The HF-Pro-2 covers 40m – 10m plus 6m.

The HF-PRO-2-PLUS-T is sold as covering 80m & 40m through 10m plus 6m and 2m. In fact, it will also cover 8m (40-44MHz) and 4m (70-71 MHz) as well. It gains coverage of 80m and to some extent 60m by using an add-in coil, that again is screwed into the antenna by hand. The bands above 30MHz are obtained by adjusting the length of the telescopic antenna element.

The amazing thing about this antenna is how small the components are when taken apart. You can lay the main loading coil body, the 80m coil and the telescopic element alongside each other easily on a piece of A4 paper.

When assembled and extended though – as you can see, there is very little difference in size between the HF-PRO-2 and the “PLUS-T”:

 

 

 

 

 

 

 

 

 

 

 

 

 

The Komunica HF-PRO-2 is on the left in all of these three pictures, the PLUS-T on the right.

Which of these sets will fit inside your small backpack??

While the HF-PRO-2-PLUS-T covers VHF as well as HF. The use on VHF (8m, 6m, 4m & 2m) is purely by using the telescopic sections adjusted to be a ¼ λ (8 metres and 6 metres) or a 5/8 λ (4 metres and 2 metres) whip and you can expect an SWR between 2 and 2.5:1. Still usable and it does avoid taking another antenna to the summit for these bands but the antenna’s primary bands are the HF ones where an SWR around 1.5:1 can be expected. The exception to this is 60 metres where again an SWR over 2:1 can be expected. To be fair to Komunica, they do not sell this antenna as a 60-metre antenna, rather a 40 metre to 10 metre one with 80 metres supported by adding the extra loading coil. With 60 metres, it’s a case of, if you don’t have a better 60-metre antenna with you and you need to operate on the band, this antenna will work.

Generally, for its small assembled size, the antenna performs well, making contacts around continental Europe (east & west), and into the UK and Scandinavia. Reception of stations from the US and Australasia is possible on 40m at present (October 2020) but so far, I haven’t made contacts with these DX locations using this antenna. Perhaps as conditions improve as we move into solar cycle 25 and 20, 17 & 15m open up again, such contacts will be possible.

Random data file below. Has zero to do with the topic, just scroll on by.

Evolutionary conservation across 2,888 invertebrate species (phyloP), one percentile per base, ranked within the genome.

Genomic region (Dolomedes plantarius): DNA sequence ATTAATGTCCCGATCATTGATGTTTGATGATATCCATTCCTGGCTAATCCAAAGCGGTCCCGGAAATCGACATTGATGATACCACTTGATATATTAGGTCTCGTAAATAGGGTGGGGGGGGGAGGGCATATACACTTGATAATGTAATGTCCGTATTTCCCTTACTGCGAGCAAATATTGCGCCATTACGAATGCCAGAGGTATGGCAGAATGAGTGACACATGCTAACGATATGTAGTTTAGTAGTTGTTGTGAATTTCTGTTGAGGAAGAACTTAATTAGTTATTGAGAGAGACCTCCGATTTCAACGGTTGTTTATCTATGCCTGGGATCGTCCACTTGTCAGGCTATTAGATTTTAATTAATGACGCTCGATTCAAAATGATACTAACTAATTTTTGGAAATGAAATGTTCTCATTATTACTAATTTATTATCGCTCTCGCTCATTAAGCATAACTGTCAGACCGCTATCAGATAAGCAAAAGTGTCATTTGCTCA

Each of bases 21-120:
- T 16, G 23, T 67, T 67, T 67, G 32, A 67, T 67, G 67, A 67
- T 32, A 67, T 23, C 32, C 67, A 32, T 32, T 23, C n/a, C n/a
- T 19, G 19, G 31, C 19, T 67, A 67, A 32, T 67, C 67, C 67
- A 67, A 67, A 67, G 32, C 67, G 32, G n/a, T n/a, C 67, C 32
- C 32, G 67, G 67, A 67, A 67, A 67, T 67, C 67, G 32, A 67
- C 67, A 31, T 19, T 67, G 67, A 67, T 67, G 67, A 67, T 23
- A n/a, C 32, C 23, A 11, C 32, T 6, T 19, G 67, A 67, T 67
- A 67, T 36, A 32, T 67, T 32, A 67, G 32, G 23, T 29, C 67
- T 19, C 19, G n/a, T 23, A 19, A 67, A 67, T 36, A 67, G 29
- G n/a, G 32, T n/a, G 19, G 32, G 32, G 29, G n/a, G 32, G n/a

To meet all of our listed requirements for a portable antenna, there has to be compromises and only you will know whether the performance of this antenna is good enough for you or whether you prefer to have the better performance of a full-sized single band or linked dipole and are happy to carry the needed support mast. One thing is for sure, this antenna is small enough to have inside your backpack with a small tripod and radial wires teamed up with one of the small portable rigs with their internal battery like the Yaesu FT-818, Elecraft KX-2 or ICOM IC-705 and you have a portable solution with you “just-in-case” you have time, or need it unexpectedly that will perform well.   

Is this the “BEST” portable antenna solution? As always it depends on your personal needs but for me, for weight, size, price and performance, it’s the best I know of at the moment.

73 & work you on the bands!  Ed DD5LP.

Antenna in use:

  1. On car (using a magnetic roof mount):
  • Testing and recording settings on a tripod in the garden: